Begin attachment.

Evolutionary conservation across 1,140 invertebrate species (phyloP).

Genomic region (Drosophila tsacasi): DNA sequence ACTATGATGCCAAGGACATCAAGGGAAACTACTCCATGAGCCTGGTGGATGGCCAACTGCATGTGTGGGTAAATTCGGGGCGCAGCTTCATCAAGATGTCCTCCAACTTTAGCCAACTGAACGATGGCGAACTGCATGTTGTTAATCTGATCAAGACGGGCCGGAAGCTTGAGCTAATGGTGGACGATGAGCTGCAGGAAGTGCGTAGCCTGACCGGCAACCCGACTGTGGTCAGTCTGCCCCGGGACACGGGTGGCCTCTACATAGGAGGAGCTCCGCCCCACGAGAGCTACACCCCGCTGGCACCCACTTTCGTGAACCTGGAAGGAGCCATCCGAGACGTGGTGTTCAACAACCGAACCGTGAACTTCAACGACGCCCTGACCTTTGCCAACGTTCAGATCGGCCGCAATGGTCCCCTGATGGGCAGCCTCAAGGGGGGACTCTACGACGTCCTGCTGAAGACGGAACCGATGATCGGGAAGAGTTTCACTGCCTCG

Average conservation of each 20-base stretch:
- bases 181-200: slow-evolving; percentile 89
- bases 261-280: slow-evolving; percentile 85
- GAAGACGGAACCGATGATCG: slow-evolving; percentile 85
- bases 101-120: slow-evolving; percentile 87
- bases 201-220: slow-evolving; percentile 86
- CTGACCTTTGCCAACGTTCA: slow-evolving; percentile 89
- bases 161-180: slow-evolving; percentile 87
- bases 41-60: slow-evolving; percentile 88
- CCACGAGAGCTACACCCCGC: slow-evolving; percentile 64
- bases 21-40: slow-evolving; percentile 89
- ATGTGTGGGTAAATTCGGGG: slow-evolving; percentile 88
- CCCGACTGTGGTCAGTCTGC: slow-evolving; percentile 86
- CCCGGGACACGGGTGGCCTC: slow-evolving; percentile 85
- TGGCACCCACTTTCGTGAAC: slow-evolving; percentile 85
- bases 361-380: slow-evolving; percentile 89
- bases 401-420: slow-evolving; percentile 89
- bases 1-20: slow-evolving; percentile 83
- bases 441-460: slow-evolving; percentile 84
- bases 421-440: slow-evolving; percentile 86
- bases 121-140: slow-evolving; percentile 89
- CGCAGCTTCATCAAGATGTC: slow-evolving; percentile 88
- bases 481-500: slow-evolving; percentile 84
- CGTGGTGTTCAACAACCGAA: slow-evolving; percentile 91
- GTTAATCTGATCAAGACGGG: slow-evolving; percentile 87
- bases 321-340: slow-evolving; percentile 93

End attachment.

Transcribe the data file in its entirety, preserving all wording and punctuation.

Evolutionary conservation across 1,140 invertebrate species (phyloP).

Genomic region (Drosophila tsacasi): DNA sequence ACTATGATGCCAAGGACATCAAGGGAAACTACTCCATGAGCCTGGTGGATGGCCAACTGCATGTGTGGGTAAATTCGGGGCGCAGCTTCATCAAGATGTCCTCCAACTTTAGCCAACTGAACGATGGCGAACTGCATGTTGTTAATCTGATCAAGACGGGCCGGAAGCTTGAGCTAATGGTGGACGATGAGCTGCAGGAAGTGCGTAGCCTGACCGGCAACCCGACTGTGGTCAGTCTGCCCCGGGACACGGGTGGCCTCTACATAGGAGGAGCTCCGCCCCACGAGAGCTACACCCCGCTGGCACCCACTTTCGTGAACCTGGAAGGAGCCATCCGAGACGTGGTGTTCAACAACCGAACCGTGAACTTCAACGACGCCCTGACCTTTGCCAACGTTCAGATCGGCCGCAATGGTCCCCTGATGGGCAGCCTCAAGGGGGGACTCTACGACGTCCTGCTGAAGACGGAACCGATGATCGGGAAGAGTTTCACTGCCTCG

Average conservation of each 20-base stretch:
- bases 181-200: slow-evolving; percentile 89
- bases 261-280: slow-evolving; percentile 85
- GAAGACGGAACCGATGATCG: slow-evolving; percentile 85
- bases 101-120: slow-evolving; percentile 87
- bases 201-220: slow-evolving; percentile 86
- CTGACCTTTGCCAACGTTCA: slow-evolving; percentile 89
- bases 161-180: slow-evolving; percentile 87
- bases 41-60: slow-evolving; percentile 88
- CCACGAGAGCTACACCCCGC: slow-evolving; percentile 64
- bases 21-40: slow-evolving; percentile 89
- ATGTGTGGGTAAATTCGGGG: slow-evolving; percentile 88
- CCCGACTGTGGTCAGTCTGC: slow-evolving; percentile 86
- CCCGGGACACGGGTGGCCTC: slow-evolving; percentile 85
- TGGCACCCACTTTCGTGAAC: slow-evolving; percentile 85
- bases 361-380: slow-evolving; percentile 89
- bases 401-420: slow-evolving; percentile 89
- bases 1-20: slow-evolving; percentile 83
- bases 441-460: slow-evolving; percentile 84
- bases 421-440: slow-evolving; percentile 86
- bases 121-140: slow-evolving; percentile 89
- CGCAGCTTCATCAAGATGTC: slow-evolving; percentile 88
- bases 481-500: slow-evolving; percentile 84
- CGTGGTGTTCAACAACCGAA: slow-evolving; percentile 91
- GTTAATCTGATCAAGACGGG: slow-evolving; percentile 87
- bases 321-340: slow-evolving; percentile 93